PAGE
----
First, a word about current events. The first I knew that there was something wrong in Jerusalem was getting worried emails from several members of my family asking “are you OK??” Then I checked the news to find out what was going on. You may already know that sadly four rabbis were murdered by two Palestinians while at prayer this morning in Jerusalem. The two perpetrators were then killed in a shoot-out with police. Then the Israeli authorities tear-gassed the homes of the families of the perpetrators (which included very young children). I hardly know what to say other than to report these facts. Although even facts change depending on who you talk to: the narrative of the New York Times article on the events is very different from the narrative I am hearing from the Americans on the college staff. But, yes, I’m fine! Jerusalem is a huge city (think greater New York) and these events happened far away from us. We are very safe and secure here at St. George’s, and will be heading home in about 24 hours. It’s not lost on anyone in our group, though, that we can fly home to safety while the people of Jerusalem aren’t able to do the same.
So, perhaps it was very appropriate that today we began to walk the Way of the Cross and follow in the footsteps of Jesus’s suffering. We couldn’t get these sad events out of our mind as we prayed today. Today we focused on the events of Palm Sunday through Maundy Thursday.
We started the day on the Mount of Olives. Here we visited the the Pater Noster Church, where Jesus is said to have taught the disciples the Lord’s Prayer. This was a very moving church as every wall is covered with the Lord’s Prayer in every conceivable language — from Basque to Cherokee to languages I’d never heard of. It’s even in braille in about 10 different languages. To the delight of our New Zealand crew, Maori was one of the languages so we sang it together and I learned to say the Lord’s Prayer in Maori. It was very moving to pray this familiar prayer in a church where it’s probably been said a million times in a hundred tongues.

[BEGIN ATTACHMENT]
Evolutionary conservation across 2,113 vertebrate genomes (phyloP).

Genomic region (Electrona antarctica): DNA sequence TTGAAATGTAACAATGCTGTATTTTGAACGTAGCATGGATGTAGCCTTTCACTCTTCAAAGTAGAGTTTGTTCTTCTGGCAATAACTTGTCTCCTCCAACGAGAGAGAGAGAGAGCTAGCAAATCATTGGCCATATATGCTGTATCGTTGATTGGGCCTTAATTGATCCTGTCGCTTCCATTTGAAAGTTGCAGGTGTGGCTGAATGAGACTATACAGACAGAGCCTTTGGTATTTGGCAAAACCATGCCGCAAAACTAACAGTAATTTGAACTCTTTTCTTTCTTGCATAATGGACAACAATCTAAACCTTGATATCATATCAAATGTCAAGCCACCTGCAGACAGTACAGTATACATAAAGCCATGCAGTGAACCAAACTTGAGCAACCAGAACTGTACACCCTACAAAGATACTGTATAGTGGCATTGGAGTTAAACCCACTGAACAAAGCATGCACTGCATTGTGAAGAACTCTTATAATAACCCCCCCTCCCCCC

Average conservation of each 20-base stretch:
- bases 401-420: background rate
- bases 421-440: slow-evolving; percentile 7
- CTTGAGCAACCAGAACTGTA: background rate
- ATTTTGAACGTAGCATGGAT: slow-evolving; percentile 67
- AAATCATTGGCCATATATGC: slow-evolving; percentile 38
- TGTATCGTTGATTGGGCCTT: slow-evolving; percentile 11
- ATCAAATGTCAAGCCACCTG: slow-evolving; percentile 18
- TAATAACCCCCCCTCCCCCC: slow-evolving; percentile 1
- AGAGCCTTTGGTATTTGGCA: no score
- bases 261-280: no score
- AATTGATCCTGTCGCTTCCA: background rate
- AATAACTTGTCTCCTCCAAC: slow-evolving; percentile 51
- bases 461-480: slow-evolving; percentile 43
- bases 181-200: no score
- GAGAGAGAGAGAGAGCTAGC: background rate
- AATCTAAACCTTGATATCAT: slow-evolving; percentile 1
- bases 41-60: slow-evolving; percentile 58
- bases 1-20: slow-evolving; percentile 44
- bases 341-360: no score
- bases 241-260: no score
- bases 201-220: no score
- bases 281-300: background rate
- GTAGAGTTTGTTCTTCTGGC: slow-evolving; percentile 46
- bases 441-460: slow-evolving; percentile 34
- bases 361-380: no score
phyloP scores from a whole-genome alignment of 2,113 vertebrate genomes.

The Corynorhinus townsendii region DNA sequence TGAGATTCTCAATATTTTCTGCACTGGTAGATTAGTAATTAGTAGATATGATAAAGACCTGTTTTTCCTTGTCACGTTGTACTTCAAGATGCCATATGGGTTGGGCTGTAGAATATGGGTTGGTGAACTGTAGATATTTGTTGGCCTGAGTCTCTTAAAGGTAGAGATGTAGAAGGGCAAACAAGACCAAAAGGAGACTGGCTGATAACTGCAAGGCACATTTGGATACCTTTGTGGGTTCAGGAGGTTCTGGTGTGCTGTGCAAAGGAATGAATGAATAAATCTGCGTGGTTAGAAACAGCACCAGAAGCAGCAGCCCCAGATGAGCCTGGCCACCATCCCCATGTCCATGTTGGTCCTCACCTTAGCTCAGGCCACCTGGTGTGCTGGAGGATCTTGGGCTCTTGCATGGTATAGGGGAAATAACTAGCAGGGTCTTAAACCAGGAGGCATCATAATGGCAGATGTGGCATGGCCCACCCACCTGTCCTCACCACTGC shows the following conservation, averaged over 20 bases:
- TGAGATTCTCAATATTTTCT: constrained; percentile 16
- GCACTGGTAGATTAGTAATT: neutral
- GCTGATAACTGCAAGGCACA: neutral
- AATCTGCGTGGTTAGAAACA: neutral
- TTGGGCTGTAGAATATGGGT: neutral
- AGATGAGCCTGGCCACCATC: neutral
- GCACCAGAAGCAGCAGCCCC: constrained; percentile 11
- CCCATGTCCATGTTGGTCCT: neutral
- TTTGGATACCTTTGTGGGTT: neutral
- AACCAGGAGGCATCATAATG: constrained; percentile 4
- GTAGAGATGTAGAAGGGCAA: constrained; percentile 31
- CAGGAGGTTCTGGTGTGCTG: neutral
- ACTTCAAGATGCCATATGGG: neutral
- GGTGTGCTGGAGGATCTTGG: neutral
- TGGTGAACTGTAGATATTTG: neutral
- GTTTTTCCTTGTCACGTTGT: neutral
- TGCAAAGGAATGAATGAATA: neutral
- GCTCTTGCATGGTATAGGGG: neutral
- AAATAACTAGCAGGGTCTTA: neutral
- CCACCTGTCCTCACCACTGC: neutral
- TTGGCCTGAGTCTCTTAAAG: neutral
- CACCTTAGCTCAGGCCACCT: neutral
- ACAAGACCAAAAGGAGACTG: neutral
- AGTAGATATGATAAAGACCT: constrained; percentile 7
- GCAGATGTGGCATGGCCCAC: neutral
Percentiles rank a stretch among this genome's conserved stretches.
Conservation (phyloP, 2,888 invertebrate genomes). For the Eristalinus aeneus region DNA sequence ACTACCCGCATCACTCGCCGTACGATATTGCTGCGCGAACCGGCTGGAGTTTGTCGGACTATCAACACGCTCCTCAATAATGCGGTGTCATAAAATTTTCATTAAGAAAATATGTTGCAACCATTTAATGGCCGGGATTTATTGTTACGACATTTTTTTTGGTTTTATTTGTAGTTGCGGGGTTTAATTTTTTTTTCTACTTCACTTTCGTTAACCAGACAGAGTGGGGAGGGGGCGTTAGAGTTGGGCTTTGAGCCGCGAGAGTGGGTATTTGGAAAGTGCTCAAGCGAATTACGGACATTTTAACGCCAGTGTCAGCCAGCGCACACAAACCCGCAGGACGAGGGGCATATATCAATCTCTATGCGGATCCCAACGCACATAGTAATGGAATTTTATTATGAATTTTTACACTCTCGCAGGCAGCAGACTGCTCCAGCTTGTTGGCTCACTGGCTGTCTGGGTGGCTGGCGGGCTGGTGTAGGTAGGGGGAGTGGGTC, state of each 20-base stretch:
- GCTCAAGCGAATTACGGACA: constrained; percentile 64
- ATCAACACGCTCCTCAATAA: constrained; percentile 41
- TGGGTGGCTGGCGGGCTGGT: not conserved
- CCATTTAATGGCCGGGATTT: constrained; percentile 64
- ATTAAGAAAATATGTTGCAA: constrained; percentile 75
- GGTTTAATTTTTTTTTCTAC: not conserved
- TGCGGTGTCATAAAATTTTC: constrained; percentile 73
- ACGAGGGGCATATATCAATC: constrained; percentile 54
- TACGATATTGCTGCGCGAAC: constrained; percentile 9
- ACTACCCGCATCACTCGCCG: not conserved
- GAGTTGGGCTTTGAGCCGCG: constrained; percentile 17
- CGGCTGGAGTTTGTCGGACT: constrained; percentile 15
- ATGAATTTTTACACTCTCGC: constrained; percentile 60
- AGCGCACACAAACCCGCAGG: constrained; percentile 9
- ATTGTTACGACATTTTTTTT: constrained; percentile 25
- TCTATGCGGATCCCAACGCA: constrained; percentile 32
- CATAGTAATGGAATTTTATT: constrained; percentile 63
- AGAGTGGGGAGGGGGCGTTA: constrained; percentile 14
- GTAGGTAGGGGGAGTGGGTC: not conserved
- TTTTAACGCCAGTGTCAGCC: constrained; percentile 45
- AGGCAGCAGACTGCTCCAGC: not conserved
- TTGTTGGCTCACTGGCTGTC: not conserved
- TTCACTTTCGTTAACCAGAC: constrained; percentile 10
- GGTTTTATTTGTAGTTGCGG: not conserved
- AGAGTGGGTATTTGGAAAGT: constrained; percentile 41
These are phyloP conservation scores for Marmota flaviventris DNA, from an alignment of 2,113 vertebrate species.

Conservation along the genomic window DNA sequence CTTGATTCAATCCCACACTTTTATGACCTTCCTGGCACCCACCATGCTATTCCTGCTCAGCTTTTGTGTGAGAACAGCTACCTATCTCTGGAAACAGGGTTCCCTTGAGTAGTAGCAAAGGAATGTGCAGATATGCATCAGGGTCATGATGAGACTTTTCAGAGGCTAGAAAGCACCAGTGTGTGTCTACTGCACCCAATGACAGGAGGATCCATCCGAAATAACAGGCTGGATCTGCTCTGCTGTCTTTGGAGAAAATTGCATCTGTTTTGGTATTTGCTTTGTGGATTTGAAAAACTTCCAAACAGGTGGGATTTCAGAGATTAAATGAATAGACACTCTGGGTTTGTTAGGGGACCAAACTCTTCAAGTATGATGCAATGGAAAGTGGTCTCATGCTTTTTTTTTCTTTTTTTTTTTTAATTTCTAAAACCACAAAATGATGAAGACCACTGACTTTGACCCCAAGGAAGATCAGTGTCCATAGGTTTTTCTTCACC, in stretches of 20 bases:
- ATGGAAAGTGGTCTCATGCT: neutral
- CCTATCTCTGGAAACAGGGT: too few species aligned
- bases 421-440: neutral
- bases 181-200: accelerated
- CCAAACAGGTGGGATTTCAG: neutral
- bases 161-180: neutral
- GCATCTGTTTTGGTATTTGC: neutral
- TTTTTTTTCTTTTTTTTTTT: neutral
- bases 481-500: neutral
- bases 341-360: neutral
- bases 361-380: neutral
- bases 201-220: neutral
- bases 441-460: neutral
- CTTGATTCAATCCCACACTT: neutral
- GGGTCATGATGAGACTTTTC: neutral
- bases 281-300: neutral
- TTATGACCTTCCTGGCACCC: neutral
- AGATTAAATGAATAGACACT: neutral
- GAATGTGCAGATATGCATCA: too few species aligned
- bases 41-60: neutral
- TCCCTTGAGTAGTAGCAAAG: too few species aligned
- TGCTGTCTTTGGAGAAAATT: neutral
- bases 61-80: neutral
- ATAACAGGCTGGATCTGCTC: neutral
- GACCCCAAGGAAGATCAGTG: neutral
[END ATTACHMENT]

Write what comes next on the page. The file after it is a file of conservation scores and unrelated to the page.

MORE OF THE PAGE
Next we went to a church called Dominus Flevit (the Lord wept). It is supposed to be the place where Jesus wept over Jerusalem, and said he longed to gather its people like a hen gathers her chicks. The scripture we read seemed especially meaningful today.
Our next stop was the Garden of Gethsemane. The church there (built in the 1920’s) is one of the most beautiful we’ve been in. The olive groves were beautiful, too. We were told some of the trees still standing might have been young trees when Jesus prayed there.
In the afternoon, we went to the place that Christian pilgrims have considered the “Upper Room” where Jesus had the Last Supper with his disciples, and where Pentecost happened. Historically, the current building is an unlikely candidate, but it’s been venerated since the 4th century. Currently the room is owned by and part of Jewish school (although it’s reserved for Christian pilgrims to visit) so there’s not much to see. The room itself didn’t do much for me (it doesn’t “feel” authentic somehow) but the neighborhood it’s in and the stairs to climb to it do seem much as it must have been in Jesus’s day.
Our last stop of the day was a large Catholic Church that commemorates the betrayal of Peter (when he denied Jesus 3 times). Connie wondered what Peter might think to have a church dedicated to the absolute worst moment of his life. Surely I would not want to have a church to commemorate my biggest mistake, but perhaps the good thing is that we can all relate to Peter as we all make mistakes. The church also purports to have a cave in the basement where Jesus was held prisoner overnight at Caiaphas’s house, but this is not likely. What is interesting, though, is that right next to the church are the remains of a 1st century paved road that was the main way to get from the Mount of Olives to the city. So Jesus almost definitely walked on that road, even if he never was in the cave.
Tomorrow we wrap up the course by remembering the events of Good Friday and Easter Sunday, and having our closing Eucharist. I am feeling ready to be home, but not ready to say goodbye to Jerusalem and all the wonderful people I’ve met here. Please keep praying for peace in the Holy Land.